By Ted AYALA
A ballot measure proposing a tax on visitors to the city will be going forward before Glendale voters in next year’s election.
Council voted unanimously in a 4–0 vote (Councilmember Laura Friedman was absent) in favor of including the measure, which would hike the current transient occupancy tax (TOT) from 10% to 12%, on the ballot in next April’s election.
The proposed TOT hike is a remnant of a spate of revenue generating measures the city mulled over this past year for possible inclusion in last summer’s election. Those measures were ultimately abandoned in the wake of polls suggesting their defeat at the ballot box.
But in November the TOT increase measure was revived as a revenue stream likened by Councilmember Dave Weaver as “free money” since it would only affect tourists, not residents.
The TOT is a tax added onto the final bill of tourists’ stay at Glendale hotels and motels.
If approved by voters, the TOT hike would bring in an estimated additional $800,000 a year into the city’s coffers. It would also bring Glendale’s TOT closer in line with that of neighboring Pasadena which has a 12.11% TOT. Burbank’s current TOT is 10%, while Los Angeles’ is 14%.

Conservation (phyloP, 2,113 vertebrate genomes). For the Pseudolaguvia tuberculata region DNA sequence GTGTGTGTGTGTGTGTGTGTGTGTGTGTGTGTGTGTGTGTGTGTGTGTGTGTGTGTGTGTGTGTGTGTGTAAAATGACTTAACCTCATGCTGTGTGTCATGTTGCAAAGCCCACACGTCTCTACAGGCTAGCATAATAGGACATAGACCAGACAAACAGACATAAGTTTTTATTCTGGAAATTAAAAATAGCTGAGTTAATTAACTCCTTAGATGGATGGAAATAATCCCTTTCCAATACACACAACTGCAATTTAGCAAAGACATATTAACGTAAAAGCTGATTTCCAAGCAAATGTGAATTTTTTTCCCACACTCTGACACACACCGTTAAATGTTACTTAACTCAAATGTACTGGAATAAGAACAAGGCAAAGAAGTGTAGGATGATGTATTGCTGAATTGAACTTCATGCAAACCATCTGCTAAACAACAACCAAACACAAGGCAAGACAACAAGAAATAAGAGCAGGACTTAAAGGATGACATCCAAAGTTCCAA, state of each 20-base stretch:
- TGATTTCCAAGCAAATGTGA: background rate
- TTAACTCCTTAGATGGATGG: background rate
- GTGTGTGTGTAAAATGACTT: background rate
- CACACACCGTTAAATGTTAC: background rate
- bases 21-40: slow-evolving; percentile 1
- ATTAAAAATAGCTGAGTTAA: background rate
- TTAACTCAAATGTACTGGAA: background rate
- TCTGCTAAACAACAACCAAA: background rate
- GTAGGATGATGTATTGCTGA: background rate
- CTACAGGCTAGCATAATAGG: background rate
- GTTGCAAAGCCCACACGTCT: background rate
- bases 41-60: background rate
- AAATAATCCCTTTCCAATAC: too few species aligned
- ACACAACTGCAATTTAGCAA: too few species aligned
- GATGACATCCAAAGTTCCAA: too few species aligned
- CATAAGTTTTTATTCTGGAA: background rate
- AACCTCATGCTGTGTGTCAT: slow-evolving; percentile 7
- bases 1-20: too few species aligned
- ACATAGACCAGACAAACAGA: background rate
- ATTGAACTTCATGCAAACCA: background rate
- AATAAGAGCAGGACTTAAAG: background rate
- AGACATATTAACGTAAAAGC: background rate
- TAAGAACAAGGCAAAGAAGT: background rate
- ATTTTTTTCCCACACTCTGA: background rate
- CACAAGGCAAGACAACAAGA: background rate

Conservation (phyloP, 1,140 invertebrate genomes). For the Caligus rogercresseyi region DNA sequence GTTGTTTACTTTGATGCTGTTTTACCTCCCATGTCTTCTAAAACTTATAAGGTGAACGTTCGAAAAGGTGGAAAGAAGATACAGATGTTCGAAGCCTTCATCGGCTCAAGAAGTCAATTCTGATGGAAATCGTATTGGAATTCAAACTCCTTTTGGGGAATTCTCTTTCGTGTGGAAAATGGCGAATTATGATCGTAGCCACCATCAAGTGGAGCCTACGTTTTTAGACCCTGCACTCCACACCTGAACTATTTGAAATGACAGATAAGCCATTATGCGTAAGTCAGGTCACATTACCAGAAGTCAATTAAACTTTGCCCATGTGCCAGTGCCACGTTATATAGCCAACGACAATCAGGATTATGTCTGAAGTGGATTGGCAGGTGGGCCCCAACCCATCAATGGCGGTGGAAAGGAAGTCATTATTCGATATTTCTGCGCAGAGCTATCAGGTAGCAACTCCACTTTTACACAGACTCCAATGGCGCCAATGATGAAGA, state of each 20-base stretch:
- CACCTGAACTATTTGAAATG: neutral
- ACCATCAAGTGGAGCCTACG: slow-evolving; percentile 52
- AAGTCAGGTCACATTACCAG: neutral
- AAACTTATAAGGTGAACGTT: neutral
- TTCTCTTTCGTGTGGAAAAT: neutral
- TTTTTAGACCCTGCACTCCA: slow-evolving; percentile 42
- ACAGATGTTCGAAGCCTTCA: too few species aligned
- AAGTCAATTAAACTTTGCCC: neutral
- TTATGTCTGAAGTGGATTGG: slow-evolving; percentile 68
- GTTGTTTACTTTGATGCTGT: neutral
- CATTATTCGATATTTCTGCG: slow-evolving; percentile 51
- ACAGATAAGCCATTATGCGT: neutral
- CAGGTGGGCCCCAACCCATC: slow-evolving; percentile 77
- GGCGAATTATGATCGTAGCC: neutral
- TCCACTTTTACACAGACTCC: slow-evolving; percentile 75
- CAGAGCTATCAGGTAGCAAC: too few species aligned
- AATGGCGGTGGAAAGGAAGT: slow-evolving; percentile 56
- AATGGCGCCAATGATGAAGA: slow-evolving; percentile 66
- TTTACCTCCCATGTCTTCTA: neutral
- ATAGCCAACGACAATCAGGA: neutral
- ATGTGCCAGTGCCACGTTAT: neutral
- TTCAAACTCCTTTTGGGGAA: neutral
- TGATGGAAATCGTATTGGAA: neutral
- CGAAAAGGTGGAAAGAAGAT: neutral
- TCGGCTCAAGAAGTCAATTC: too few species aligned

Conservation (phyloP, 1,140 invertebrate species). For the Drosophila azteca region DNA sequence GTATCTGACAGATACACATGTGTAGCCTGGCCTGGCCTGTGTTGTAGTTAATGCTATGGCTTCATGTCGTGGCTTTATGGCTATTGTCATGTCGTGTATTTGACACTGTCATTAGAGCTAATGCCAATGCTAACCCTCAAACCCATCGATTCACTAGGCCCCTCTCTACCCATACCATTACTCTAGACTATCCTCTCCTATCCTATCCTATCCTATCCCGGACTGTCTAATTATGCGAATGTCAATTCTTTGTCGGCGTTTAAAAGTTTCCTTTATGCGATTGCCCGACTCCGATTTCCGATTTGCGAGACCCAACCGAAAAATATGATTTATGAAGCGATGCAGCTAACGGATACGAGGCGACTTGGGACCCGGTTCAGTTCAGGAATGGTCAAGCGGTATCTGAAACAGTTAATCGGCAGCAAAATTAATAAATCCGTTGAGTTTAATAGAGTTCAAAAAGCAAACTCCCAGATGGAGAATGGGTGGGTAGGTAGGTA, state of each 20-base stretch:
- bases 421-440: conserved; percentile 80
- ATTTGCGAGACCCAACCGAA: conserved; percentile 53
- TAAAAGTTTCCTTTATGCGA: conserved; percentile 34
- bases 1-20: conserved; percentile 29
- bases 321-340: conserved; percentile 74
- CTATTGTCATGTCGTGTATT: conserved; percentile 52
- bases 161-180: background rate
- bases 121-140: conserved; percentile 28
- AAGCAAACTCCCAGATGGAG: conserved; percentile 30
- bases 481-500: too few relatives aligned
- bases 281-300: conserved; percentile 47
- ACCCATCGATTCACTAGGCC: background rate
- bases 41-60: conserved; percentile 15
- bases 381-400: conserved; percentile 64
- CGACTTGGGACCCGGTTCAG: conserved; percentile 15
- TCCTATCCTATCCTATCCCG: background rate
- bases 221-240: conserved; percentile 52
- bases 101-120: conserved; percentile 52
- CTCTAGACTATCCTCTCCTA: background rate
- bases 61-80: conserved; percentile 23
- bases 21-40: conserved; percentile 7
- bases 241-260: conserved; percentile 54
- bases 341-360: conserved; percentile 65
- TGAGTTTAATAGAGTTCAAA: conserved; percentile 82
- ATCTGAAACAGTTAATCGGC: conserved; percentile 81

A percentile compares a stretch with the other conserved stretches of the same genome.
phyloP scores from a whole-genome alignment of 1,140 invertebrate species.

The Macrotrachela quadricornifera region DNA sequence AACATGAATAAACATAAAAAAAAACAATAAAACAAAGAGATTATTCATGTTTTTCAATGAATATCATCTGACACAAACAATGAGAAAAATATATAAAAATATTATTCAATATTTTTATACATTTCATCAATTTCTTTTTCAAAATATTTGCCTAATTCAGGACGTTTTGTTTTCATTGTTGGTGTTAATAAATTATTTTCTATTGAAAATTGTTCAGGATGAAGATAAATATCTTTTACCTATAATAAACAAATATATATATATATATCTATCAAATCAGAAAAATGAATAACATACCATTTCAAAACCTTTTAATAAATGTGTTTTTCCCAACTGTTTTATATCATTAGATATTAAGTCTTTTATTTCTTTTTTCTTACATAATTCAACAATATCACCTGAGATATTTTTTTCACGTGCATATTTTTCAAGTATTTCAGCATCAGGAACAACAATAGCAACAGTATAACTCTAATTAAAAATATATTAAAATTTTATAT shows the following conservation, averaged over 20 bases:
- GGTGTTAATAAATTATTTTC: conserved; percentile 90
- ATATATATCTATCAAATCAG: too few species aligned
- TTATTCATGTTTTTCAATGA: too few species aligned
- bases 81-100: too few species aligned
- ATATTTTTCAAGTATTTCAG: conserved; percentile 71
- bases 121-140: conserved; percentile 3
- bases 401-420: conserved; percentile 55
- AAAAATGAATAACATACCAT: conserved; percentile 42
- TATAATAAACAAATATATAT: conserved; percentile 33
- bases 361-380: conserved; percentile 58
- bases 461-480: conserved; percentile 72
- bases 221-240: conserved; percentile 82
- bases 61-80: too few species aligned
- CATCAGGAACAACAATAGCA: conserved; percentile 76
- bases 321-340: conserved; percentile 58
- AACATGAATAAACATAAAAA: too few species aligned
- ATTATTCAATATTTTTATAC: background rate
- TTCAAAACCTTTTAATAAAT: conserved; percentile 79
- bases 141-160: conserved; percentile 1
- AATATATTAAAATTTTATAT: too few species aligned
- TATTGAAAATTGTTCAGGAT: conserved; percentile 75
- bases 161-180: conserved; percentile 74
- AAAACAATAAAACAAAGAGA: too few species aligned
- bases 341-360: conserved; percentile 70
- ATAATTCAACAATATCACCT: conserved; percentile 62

“What [this] means,” said Councilmember Ara J. Najarian of the measure, “is when a news crew can’t find any room in Pasadena, then comes to Glendale and books a $200 room, when they checkout instead of having a $220 bill, they’ll have a $224 one.”
“That’s not a tax on residents, that’s not a tax on businesses,” he added.
A proposed increase in the city’s parking tax, which had also been mooted last month, was dropped by council, with Councilmember Paula Devine saying that such an increase would affect residents and that now wasn’t the time to “ask for a tax” from them.
City Manager Scott Ochoa dissuaded council from moving forward with both measures adding that pushing the parking tax along with the TOT would cause the “latter to suffer by association.”
Devine supported the TOT, saying that it would be “a creative revenue source […] for the arts.”
Mayor Zareh Sinanyan, who also voted in favor of the measure, said that not reaping the benefits from Glendale being a destination for tourists would be a “mistake.”